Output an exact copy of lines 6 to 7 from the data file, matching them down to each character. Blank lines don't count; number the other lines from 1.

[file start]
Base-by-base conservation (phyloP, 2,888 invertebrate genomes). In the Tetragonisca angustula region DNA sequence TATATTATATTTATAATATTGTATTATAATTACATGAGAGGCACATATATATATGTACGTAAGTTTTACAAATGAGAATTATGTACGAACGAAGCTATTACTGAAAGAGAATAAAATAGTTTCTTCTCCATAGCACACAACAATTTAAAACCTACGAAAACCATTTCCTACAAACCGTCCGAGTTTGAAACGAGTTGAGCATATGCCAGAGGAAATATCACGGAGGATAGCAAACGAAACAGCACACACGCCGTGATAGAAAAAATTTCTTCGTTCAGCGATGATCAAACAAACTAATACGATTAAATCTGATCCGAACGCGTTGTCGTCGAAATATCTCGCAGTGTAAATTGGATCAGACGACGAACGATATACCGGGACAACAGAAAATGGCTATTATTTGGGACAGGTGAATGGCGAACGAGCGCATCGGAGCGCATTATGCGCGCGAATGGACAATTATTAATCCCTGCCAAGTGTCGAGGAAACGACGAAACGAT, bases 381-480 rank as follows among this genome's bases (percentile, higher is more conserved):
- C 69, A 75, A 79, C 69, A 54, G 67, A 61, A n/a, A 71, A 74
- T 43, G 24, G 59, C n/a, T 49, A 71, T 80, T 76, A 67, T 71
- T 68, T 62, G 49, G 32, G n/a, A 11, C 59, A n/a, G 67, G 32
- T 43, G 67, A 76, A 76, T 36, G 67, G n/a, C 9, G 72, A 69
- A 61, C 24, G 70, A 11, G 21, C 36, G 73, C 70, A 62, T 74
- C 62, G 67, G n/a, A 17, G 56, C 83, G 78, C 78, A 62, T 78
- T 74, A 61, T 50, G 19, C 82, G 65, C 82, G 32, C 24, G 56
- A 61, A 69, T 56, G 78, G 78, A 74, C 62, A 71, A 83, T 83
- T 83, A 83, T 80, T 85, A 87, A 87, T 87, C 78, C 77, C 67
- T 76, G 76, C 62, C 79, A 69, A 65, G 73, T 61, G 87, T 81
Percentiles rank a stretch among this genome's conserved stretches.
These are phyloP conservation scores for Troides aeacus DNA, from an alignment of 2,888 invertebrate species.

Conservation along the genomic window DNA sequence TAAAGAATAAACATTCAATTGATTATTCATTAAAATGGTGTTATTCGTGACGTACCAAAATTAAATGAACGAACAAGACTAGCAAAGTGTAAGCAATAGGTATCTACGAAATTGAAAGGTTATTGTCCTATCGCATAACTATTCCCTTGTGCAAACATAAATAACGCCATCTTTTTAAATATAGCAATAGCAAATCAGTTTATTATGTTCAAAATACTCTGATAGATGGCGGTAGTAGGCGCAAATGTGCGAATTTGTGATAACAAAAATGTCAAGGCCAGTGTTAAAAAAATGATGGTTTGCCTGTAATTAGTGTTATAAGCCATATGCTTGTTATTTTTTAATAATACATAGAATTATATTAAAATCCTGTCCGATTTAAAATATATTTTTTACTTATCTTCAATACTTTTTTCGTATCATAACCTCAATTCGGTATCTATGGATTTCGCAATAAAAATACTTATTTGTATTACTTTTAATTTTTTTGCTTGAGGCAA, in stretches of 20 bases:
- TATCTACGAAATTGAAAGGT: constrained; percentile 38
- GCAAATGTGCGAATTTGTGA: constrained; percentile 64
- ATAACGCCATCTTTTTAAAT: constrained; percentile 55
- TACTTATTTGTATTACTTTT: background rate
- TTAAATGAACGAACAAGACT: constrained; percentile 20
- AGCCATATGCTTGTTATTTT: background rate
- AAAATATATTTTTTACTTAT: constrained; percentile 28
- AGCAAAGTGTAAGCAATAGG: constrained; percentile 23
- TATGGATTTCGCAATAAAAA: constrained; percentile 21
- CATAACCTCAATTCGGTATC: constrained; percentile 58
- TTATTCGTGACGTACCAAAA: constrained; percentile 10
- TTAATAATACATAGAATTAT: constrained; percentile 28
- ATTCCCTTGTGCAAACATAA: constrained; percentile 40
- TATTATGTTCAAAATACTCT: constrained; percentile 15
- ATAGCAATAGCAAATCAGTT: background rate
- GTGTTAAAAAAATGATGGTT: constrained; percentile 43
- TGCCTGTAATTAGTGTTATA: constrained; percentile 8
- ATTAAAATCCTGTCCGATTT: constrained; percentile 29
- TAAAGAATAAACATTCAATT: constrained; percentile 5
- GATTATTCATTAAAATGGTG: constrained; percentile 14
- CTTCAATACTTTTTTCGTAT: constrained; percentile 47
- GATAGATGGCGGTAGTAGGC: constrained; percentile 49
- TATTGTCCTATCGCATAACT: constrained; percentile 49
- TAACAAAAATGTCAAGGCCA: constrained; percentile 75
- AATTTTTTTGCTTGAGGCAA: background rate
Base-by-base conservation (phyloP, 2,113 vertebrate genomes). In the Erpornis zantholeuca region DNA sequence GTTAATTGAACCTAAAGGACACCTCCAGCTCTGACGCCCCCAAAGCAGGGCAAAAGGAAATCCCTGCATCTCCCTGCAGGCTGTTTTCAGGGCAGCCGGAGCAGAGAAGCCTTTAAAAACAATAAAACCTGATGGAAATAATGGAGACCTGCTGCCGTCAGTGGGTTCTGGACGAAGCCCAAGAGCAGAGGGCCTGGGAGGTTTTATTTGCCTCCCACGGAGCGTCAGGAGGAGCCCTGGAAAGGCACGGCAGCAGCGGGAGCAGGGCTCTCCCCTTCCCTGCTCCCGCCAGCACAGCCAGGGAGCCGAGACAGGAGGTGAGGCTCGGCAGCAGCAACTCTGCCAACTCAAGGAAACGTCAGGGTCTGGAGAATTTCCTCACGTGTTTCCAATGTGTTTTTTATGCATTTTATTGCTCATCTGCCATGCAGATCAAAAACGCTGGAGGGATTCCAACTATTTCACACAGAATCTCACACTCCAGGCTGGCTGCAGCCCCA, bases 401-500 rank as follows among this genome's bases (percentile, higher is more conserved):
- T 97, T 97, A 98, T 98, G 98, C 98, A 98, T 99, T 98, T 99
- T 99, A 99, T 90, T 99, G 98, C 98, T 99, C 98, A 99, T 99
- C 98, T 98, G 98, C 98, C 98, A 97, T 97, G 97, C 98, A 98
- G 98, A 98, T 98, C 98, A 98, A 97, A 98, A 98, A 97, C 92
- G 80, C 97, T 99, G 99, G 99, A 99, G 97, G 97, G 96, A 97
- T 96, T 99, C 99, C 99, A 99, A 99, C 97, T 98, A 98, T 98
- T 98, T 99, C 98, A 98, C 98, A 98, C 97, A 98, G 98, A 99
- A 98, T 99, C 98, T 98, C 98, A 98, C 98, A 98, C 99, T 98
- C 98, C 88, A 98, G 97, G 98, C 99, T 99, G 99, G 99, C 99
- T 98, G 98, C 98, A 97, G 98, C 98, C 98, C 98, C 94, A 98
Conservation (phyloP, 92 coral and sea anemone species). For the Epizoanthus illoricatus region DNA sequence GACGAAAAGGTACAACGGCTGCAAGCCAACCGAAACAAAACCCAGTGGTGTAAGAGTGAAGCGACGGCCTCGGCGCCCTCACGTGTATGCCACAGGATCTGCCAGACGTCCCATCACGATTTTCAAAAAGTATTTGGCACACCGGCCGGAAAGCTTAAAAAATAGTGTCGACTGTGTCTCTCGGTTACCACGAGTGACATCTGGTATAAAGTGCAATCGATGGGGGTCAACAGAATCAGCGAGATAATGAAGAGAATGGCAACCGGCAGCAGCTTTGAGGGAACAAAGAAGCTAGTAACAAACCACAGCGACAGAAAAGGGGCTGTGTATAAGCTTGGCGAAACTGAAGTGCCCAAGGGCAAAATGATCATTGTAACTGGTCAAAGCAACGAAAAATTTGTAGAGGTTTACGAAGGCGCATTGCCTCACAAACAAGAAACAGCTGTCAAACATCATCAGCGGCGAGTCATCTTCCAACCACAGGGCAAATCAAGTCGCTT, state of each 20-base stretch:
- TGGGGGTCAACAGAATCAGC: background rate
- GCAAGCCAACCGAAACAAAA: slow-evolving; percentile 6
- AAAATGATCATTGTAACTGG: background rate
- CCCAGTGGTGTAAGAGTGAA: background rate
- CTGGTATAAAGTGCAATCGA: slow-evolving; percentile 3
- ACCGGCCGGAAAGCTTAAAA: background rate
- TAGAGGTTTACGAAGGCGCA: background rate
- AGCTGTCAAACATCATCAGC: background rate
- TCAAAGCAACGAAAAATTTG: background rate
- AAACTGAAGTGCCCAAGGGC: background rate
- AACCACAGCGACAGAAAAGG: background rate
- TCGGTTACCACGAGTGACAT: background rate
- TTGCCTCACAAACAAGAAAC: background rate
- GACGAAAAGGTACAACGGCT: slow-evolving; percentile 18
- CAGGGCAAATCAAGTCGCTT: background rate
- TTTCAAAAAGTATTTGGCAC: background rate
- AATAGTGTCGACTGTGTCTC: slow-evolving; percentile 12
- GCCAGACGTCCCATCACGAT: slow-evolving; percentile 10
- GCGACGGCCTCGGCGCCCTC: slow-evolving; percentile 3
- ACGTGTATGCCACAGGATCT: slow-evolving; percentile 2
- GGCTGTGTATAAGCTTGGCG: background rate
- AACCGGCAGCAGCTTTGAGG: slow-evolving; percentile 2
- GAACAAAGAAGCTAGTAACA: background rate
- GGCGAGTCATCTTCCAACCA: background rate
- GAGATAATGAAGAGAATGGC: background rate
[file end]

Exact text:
- A 61, C 24, G 70, A 11, G 21, C 36, G 73, C 70, A 62, T 74
- C 62, G 67, G n/a, A 17, G 56, C 83, G 78, C 78, A 62, T 78